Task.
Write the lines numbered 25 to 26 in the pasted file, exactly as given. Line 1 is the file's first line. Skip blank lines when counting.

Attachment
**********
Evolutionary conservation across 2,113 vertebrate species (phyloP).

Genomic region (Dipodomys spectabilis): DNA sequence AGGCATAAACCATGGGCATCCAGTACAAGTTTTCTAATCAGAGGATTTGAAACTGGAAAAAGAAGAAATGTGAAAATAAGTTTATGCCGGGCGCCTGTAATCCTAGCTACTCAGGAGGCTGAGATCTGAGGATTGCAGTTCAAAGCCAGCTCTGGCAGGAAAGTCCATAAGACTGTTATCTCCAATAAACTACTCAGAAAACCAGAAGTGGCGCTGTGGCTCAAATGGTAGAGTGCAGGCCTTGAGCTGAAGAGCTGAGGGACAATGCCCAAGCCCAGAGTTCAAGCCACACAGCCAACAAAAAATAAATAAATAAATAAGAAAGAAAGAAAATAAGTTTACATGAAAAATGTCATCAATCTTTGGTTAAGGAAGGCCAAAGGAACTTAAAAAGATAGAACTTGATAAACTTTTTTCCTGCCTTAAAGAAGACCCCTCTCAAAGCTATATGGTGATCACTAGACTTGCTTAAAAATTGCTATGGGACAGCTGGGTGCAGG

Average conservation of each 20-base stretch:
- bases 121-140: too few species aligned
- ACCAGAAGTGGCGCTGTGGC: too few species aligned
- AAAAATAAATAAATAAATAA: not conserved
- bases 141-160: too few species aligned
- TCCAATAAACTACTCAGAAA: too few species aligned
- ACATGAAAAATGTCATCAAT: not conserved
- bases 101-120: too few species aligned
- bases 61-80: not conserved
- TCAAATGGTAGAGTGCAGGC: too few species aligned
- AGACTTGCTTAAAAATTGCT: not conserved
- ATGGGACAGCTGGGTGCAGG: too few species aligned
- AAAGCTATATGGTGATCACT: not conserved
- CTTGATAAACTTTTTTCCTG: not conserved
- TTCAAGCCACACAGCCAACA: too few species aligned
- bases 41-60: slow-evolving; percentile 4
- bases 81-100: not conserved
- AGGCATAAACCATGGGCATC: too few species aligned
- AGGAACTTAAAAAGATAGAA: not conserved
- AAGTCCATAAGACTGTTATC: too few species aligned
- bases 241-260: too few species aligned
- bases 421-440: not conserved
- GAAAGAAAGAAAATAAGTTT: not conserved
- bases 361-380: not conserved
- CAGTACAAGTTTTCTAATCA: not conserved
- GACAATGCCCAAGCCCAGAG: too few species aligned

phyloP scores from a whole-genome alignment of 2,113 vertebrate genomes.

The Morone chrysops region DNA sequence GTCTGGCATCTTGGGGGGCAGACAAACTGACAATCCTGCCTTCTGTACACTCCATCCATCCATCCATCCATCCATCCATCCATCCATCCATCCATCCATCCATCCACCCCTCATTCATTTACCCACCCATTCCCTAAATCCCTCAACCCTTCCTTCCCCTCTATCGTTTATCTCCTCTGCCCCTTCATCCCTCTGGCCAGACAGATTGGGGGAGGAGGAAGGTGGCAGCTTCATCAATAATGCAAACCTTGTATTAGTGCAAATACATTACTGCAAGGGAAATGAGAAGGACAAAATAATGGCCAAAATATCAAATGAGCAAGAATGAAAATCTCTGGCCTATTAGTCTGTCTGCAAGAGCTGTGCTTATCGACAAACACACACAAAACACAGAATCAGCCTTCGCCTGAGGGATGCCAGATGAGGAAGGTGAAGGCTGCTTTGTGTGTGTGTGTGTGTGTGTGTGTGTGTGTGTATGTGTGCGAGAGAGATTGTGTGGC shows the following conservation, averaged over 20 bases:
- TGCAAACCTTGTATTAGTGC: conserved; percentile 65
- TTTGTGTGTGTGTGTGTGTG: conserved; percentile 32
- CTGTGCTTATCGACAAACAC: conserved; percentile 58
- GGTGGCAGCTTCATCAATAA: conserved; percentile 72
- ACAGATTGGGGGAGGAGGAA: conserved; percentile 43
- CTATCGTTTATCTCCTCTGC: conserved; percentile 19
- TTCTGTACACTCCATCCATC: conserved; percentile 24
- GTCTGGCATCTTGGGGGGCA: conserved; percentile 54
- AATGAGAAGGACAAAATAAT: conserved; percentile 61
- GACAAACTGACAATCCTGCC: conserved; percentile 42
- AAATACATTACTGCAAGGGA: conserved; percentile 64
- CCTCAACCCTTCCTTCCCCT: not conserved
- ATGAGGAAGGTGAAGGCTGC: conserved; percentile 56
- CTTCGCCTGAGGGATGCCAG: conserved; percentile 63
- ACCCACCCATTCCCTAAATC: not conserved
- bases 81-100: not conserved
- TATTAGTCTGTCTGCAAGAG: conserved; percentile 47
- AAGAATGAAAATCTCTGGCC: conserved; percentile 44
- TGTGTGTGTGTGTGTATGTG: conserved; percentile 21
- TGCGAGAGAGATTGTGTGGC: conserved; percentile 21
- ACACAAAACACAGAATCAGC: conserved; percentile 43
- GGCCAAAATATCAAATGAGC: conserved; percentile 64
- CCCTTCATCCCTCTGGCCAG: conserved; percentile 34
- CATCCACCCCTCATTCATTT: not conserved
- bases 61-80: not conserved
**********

- GAAAGAAAGAAAATAAGTTT: not conserved
- bases 361-380: not conserved